Consider a population characterized in terms of a small number of categorical features (age category, income bracket, gender, level of education, etc.). I am interested in how these features affect the probability that an individual will responds to an online advertisement. Assume that I have the ability to sample individuals with any set of characteristics from this population (i.e., show them the ad and see how they respond).

What is the standard procedure for using design of experiments to build a model that tells me which features are relevant? Is it simply a full/partial factorial design where I show the ad to all possible combinations of feature values, and use ANOVA to show me main effects and interaction effects?

Or, is ANOVA invalidated by the fact that my response variable is binary? In that case, should I rather sample from the population to "generate" the response variable, and then build a logistic regression model? Do I miss out on interaction effects by doing that?

Finally, what are the main "tradeoffs" one faces in this problem? Is it only that sampling data points is expensive, but in theory you get more precise results?

  • 2
    $\begingroup$ How many samples can you afford to collect? A binary response with at least 6 factors and a potential multiple values per factors will involve a lot of sample to get meaningful results. $\endgroup$
    – Dave2e
    Oct 22, 2020 at 3:07
  • $\begingroup$ That is a good point. I'm fine with assuming first that sampling is cheap to get the ball rolling. $\endgroup$
    – arni
    Oct 22, 2020 at 7:46
  • $\begingroup$ How many levels for each of the categorical factors? Do you have any idea of the response probability, approximately? $\endgroup$ Oct 22, 2020 at 16:04
  • $\begingroup$ You are calling this an experiment, but you aren't randomly assigning participants to be male or female, so you won't be able to infer causality from this as you would from a true experiment. $\endgroup$ Oct 22, 2020 at 16:10
  • $\begingroup$ @kjetilbhalvorsen If it helps we can assume 2-5 levels for each factor, and a relatively low response probability, say 10-20%. $\endgroup$
    – arni
    Oct 22, 2020 at 21:31

1 Answer 1


With a binary response it is better to plan for using logistic regression. You can still use interactions with logistic regression. But you will need a quite large sample size! But first look at your candidate variables and how we can model them. age, income bracket and level of education have underlying continuous (or ordinal) variables, and maybe that could be used to reduce the complexity of the model. As a start assume we code those variables as integers, and assume quadratic models, and about equal number of observations for each level. So for an example, assume gender (which I take as binary ...), those three ordinal variables, each with 5 levels, and one more categorical variable, nominal, with 5 levels. Then one replication of a full factorial will need $2\cdot 5^3\cdot 5=1250$ runs. The number of variables (columns, that is) counting the number of dummys needed for the categorical variable is $p=\underbrace{1}_{\text{intercept}}+3\cdot \underbrace{2}_{\text{linear and square}}+\underbrace{1}_{\text{gender}}+\underbrace{4}_{5-1}=12$. One rule of thumb for logistic regression is that the number of (candidate) predictors $p$ should be less than $m/10$ or $m/20$, where $m$ is $n\cdot\min(p,1-p)$ (see for instance Understanding the 10:1 events per variable rule), with $p=0.1$ (pessimistic ...) that is $m=n\cdot 0.1=n/10$. Putting this together, using $m/20$ this gives $n\ge 200\cdot p=200\cdot 12=2400$. That is about twice replicates of the full factorial, but might be pessimistic for a designed experiment.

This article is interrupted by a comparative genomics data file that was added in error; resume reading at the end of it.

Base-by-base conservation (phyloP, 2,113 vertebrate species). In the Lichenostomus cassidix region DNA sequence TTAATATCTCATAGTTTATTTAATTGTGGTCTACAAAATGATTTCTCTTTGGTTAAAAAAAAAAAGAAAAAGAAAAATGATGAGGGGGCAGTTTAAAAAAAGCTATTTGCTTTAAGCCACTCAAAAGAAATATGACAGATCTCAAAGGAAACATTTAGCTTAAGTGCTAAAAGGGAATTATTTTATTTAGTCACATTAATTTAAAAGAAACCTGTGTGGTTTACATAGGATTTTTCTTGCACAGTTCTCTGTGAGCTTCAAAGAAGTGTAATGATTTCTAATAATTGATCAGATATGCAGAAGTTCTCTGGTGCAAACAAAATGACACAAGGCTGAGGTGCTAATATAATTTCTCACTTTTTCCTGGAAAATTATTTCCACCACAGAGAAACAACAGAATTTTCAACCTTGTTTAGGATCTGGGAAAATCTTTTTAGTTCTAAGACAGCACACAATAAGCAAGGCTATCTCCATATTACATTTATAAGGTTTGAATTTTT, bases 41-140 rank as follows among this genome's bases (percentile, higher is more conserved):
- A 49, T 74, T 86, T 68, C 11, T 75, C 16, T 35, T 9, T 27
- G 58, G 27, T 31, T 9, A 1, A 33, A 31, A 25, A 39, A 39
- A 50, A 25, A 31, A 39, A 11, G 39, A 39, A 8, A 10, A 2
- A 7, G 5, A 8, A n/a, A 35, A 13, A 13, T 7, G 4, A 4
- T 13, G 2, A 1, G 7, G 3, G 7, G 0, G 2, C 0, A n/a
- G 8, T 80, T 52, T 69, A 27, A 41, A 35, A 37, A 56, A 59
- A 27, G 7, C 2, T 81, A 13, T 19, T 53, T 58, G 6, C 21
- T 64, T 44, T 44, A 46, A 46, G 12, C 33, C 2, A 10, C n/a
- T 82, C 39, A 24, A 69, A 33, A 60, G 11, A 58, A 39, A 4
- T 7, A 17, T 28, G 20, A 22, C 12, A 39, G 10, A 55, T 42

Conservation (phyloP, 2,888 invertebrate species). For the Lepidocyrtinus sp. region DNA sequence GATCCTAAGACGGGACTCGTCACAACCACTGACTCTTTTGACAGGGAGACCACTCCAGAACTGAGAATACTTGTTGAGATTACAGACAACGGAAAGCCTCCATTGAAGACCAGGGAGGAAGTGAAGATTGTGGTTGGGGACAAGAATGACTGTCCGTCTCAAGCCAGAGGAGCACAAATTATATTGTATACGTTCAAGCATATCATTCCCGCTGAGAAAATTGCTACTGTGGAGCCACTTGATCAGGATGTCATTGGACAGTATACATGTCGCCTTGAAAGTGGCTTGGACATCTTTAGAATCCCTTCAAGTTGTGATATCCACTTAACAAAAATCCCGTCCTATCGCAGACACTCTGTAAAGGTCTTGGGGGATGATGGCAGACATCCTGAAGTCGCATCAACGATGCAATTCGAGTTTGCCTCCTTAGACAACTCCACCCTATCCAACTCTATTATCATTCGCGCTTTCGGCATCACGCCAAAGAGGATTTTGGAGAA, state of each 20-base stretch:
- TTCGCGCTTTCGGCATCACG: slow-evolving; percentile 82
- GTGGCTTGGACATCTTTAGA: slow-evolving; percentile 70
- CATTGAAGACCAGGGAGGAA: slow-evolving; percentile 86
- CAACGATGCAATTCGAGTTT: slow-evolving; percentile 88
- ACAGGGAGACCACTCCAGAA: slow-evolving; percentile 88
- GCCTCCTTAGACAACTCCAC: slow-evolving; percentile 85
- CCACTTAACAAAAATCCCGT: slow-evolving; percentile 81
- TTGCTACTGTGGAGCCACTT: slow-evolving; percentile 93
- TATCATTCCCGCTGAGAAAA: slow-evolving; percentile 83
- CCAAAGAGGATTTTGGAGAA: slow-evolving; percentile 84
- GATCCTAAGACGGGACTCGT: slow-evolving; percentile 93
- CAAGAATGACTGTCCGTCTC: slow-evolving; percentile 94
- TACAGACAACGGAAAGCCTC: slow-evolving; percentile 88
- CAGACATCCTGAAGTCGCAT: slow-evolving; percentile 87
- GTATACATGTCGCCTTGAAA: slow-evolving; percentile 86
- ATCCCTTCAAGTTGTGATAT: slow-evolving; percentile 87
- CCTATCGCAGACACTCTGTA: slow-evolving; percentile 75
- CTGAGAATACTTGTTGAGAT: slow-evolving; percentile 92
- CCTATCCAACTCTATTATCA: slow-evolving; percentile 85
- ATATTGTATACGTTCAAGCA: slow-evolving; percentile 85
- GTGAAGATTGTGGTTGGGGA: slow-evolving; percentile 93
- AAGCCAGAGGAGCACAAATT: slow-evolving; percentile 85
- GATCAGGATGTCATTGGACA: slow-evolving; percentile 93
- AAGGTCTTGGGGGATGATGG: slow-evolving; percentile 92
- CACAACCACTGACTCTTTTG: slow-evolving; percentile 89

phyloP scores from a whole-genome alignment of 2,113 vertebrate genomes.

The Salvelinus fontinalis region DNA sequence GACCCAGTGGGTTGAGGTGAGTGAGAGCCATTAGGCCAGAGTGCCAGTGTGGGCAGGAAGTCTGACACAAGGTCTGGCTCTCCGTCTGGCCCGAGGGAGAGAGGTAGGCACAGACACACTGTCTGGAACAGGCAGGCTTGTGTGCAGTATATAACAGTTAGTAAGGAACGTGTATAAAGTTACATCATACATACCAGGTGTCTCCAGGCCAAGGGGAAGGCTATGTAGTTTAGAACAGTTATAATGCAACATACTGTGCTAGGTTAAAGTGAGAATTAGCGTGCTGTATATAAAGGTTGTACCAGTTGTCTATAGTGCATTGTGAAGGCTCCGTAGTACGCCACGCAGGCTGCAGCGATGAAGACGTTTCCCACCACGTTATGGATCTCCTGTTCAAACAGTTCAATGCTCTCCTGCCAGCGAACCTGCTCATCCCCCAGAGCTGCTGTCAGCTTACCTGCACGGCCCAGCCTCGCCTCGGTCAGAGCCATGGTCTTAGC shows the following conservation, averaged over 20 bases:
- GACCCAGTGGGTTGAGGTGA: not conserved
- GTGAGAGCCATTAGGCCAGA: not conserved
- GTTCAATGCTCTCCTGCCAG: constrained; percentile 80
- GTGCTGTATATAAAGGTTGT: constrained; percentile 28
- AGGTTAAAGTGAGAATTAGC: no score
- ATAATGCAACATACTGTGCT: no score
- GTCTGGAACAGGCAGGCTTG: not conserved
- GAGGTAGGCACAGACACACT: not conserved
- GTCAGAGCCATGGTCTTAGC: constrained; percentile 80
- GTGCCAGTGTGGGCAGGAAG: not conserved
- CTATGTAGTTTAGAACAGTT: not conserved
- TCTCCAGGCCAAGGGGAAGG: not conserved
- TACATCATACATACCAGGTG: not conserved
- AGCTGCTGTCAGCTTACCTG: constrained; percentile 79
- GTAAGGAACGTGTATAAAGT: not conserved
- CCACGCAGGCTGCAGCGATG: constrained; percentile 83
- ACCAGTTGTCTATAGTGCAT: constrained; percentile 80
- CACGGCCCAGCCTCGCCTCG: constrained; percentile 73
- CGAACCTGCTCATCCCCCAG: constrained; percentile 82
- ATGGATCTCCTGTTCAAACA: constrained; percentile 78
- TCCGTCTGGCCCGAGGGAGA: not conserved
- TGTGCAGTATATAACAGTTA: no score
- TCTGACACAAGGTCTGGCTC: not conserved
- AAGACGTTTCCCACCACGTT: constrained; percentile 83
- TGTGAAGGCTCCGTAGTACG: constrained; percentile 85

But it is not clear that this is the best design, but it could be a starting point. Optimal design ideas could be used, in R (on CRAN) there is a package OptimalDesign which maybe can be used, or you could use simulation to test different designs. There is also a package acebayes, covered in this arxiv paper.


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